Contract disputes can come down to words and phrases

Contract disputes can come down to words and phrases

On behalf of Kadish & Associates Law Group posted in Contract Disputes on Thursday, March 10, 2016.

A picture might be worth a 1,000 words, but even one word can change the entire meaning of a document. This is especially true in contracts. Many contract disputes come down to the words and phrases in the contracts signed by Arizona companies with other parties.

When an Arizona company enters into a contract with another party or other parties, how certain provisions are worded can sometimes make or break a claim that one party violated or otherwise failed to perform under the contract. For instance, when a party is given a certain date to complete a task, provide a service or deliver some other requirement of the contract, without specific wording, that date could be interpreted as more of a suggestion that a hard deadline. Therefore, the words “time is of the essence” need to be added in order to transform an otherwise suggestive date into the hard deadline that the parties need in order to enforce the contract.

Nearly every contract provides for the resolution of disputes. Whether the parties decide to include a requirement to mediate or arbitrate a dispute prior to going to court, attorneys’ fees will more than likely be incurred. If a contract says that a party “shall be entitled to” those fees in a dispute, there is no guarantee that they will be paid by the other party. Saying that the other party “shall pay” those expenses provides a guarantee.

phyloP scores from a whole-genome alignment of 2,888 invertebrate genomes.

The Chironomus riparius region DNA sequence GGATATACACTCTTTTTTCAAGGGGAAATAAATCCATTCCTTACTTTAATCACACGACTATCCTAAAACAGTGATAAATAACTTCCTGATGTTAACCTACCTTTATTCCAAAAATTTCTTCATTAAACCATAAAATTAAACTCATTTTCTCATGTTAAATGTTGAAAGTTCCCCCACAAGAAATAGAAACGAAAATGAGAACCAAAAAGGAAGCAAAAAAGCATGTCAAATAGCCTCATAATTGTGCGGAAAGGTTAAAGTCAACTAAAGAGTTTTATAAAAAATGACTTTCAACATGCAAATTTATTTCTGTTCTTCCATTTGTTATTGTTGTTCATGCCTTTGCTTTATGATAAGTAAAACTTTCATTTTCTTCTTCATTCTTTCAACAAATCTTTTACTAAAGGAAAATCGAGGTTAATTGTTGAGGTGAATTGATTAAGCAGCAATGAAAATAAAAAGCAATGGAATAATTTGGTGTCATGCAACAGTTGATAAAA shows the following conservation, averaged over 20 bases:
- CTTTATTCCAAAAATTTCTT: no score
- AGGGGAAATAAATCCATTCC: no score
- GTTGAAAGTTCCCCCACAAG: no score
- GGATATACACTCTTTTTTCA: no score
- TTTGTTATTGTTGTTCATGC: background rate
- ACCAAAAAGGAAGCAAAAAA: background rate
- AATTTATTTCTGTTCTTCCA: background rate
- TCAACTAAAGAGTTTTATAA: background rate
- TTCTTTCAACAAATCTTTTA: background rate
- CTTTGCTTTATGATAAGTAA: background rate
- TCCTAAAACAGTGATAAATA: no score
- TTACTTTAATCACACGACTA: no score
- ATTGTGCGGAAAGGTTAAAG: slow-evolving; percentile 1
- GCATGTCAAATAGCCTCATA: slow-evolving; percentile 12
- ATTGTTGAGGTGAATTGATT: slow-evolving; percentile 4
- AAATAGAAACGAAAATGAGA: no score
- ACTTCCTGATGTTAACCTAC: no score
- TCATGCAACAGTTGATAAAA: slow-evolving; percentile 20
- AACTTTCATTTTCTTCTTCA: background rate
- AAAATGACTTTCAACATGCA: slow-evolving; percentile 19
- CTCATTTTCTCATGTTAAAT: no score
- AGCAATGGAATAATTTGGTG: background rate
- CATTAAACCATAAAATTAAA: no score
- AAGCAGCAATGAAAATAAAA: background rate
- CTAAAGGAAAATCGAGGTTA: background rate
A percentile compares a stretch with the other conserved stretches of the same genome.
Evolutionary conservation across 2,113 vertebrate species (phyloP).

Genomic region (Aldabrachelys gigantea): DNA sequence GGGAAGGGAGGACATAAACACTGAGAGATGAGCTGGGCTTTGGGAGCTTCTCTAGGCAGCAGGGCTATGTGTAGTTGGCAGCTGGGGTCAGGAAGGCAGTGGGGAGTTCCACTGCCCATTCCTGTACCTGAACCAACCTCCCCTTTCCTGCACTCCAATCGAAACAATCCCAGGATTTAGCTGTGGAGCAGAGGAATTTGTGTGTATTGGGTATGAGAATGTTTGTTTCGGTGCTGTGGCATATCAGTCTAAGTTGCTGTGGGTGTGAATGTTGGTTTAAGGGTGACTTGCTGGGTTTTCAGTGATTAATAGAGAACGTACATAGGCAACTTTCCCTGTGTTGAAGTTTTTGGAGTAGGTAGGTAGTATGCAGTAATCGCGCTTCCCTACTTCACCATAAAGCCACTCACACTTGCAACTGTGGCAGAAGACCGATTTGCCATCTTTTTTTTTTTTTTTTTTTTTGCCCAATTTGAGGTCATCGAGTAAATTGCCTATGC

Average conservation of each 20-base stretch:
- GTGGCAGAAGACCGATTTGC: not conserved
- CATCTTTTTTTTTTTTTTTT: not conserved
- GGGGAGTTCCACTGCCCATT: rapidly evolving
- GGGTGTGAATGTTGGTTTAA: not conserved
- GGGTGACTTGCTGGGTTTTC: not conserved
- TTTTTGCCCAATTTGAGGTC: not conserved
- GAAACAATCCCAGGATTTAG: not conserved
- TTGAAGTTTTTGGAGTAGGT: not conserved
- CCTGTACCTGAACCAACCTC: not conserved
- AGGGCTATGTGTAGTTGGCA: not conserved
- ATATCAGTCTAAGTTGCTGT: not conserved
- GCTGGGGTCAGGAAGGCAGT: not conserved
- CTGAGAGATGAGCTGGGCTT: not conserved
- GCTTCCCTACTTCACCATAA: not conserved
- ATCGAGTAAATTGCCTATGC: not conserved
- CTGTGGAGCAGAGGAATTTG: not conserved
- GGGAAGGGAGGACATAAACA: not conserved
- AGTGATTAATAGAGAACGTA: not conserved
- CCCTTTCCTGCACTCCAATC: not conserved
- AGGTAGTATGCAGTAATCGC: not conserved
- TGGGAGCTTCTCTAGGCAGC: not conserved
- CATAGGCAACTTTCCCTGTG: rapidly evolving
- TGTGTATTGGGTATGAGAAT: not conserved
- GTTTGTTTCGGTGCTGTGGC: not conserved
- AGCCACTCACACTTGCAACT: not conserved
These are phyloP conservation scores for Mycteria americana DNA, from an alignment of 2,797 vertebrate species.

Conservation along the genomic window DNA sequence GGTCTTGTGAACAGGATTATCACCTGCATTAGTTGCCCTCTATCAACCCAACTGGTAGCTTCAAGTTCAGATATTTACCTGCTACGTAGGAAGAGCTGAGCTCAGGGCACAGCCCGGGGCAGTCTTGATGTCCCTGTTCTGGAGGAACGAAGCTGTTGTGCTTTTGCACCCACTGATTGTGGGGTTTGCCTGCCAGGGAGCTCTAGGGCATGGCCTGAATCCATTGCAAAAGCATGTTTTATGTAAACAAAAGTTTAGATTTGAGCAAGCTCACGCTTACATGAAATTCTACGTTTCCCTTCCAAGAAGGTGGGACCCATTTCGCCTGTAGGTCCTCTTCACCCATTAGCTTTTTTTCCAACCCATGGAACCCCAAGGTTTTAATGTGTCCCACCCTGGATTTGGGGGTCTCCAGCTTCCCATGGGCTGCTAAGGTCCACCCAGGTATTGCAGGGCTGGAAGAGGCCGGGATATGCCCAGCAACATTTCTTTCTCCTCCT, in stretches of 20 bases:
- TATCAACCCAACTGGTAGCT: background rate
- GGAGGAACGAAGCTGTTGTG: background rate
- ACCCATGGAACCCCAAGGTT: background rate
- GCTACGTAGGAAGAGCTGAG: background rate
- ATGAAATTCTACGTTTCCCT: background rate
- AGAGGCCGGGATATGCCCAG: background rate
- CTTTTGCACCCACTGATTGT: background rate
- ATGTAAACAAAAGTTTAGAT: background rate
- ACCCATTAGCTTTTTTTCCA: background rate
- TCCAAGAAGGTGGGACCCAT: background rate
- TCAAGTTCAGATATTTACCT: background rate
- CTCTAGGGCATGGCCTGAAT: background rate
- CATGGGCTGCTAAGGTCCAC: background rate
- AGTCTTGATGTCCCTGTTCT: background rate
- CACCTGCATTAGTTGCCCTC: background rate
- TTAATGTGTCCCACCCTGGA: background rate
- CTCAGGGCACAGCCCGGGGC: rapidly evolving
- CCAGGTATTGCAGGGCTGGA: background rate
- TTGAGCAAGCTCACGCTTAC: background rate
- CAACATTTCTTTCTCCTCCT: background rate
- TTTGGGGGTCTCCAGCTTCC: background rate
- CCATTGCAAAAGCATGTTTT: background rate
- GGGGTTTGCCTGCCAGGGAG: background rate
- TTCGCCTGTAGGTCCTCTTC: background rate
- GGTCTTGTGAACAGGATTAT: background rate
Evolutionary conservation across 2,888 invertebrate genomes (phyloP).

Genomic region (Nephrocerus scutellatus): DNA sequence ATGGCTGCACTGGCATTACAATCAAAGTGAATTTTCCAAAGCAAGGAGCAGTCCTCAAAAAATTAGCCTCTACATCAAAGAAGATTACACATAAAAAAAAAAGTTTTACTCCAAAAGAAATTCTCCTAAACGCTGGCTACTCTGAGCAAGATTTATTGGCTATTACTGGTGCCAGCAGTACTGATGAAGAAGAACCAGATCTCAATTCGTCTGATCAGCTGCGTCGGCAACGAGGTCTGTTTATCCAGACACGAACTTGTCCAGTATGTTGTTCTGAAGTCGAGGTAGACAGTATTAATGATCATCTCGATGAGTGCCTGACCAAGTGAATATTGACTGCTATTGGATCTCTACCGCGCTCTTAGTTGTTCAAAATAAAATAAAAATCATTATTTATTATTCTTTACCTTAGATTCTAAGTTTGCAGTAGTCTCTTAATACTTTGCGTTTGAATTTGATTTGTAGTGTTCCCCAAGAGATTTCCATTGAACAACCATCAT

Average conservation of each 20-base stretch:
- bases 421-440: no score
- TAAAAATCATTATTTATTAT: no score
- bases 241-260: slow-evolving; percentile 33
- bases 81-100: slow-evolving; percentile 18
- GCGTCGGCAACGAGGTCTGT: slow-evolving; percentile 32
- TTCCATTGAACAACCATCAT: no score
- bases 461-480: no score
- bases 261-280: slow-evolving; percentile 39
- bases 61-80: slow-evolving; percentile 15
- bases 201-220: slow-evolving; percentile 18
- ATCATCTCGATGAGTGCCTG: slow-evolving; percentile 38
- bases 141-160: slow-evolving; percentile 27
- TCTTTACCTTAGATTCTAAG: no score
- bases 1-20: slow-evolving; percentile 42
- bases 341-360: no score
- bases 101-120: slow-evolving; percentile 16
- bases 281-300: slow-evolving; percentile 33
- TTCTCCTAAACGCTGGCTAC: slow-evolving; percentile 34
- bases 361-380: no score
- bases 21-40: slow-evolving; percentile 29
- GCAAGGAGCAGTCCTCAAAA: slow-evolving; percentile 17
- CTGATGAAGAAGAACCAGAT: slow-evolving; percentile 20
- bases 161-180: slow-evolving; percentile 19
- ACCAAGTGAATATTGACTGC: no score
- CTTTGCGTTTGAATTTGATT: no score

These are just two examples of how the language of a contract can determine the path of any disputes. It would be beneficial for any company looking to enter into a contract with another party enlist the assistance and advice of a contract attorney. Without a clear understanding of how a contract can be worded to provide the party the best benefit possible, any contract disputes could result in additional losses even if the company prevails.

Source: The Huffington Post, “Killer Contract Clauses”, Jack Garson, March 3, 2016

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